The addition of epinephrine (eg, 0.5 mg in 150 mL) may have a beneficial effect on hemostasis.

The solution, which is infiltrated into the knee catheter postoperatively (top-up dose), should also be prepared under aseptic conditions. The total volume of the solution should be 15–20 mL for each injection and contains the following:

  • 150 mg ropivacaine (5–7.5 mg/mL)
  • 30 mg ketorolac (30 mg/mL)
  • Isotonic saline (dilution to 15–20 mL total)

Injection Technique

  • After surgical preparation of the knee joint, 40 mL of the LIA solution are infiltrated into posterior capsule structures by the orthopedic surgeon. A “moving needle technique” is preferable ((Figure 2), area marked I).
  • After the joint replacement, 50–60 mL of the solution are infiltrated circularly around the prosthesis (Figure 19–2, area marked IIa and IIb).
  • An 18-gauge epidural catheter with a bacterial filter can be placed from the lateral side into the knee joint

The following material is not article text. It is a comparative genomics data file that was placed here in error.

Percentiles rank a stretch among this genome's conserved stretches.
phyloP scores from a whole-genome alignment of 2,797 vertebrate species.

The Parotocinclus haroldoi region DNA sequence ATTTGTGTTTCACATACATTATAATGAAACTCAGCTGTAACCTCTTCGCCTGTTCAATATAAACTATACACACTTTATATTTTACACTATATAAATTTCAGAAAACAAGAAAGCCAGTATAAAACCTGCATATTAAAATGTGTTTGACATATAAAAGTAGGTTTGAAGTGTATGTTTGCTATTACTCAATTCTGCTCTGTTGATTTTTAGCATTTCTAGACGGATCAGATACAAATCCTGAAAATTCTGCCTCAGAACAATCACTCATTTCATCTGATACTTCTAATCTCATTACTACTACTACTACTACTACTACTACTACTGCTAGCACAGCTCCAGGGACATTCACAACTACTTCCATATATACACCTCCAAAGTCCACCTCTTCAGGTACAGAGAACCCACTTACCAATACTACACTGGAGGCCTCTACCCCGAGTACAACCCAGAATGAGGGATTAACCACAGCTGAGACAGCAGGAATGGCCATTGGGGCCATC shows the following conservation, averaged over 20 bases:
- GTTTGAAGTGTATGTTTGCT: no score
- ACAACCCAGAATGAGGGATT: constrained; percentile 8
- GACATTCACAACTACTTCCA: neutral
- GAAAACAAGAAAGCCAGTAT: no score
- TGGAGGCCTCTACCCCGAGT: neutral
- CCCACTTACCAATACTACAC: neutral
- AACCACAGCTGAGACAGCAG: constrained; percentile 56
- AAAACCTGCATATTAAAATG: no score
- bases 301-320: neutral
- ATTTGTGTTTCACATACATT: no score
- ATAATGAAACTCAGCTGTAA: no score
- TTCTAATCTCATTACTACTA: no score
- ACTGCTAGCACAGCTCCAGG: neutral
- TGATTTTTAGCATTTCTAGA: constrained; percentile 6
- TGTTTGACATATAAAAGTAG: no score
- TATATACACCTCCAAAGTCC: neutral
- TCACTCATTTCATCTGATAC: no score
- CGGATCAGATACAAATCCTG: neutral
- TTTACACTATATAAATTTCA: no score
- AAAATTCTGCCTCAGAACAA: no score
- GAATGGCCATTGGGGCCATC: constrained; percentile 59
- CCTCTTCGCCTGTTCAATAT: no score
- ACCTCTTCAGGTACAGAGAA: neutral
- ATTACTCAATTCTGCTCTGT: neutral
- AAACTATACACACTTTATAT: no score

(optional) ((Figure 2), sinusoidal line, marked III; (Figure 3)).
  • After closure of the capsule, another 50 mL of the solution are infiltrated into the fascia and subcutis (Figure 4).
  • If a catheter is used, 10 mL of the solution are injected through the knee catheter at the end of surgery to verify fluid flow (Figure 5).



Figure-1 In the operating room, a sterile bag with
ropivacaine from the pharmacy receives the addition of 30 mg (1 mL) ketorolac and 0.5 mg (0.5 mL) epinephrine.

  • Aseptic top-up injections into the knee catheter (15–20 mL, according to the actual knee size) after 8, 16, and 24 hours (Figure 6).
  • The knee catheter is removed during the last injection with subsequent spread into the fascia and subcutis.



Figure-2 Four steps LIA injection technique in patients having knee replacement.



Figure-3 The catheter is placed into the knee laterally.

LIA in Total Hip Arthroplasty
The LIA Cocktail

The LIA cocktail solution, which is infiltrated into the hip, should be prepared under aseptic conditions (Figure 19–1). The total volume of the solution is 100 mL and contains the following: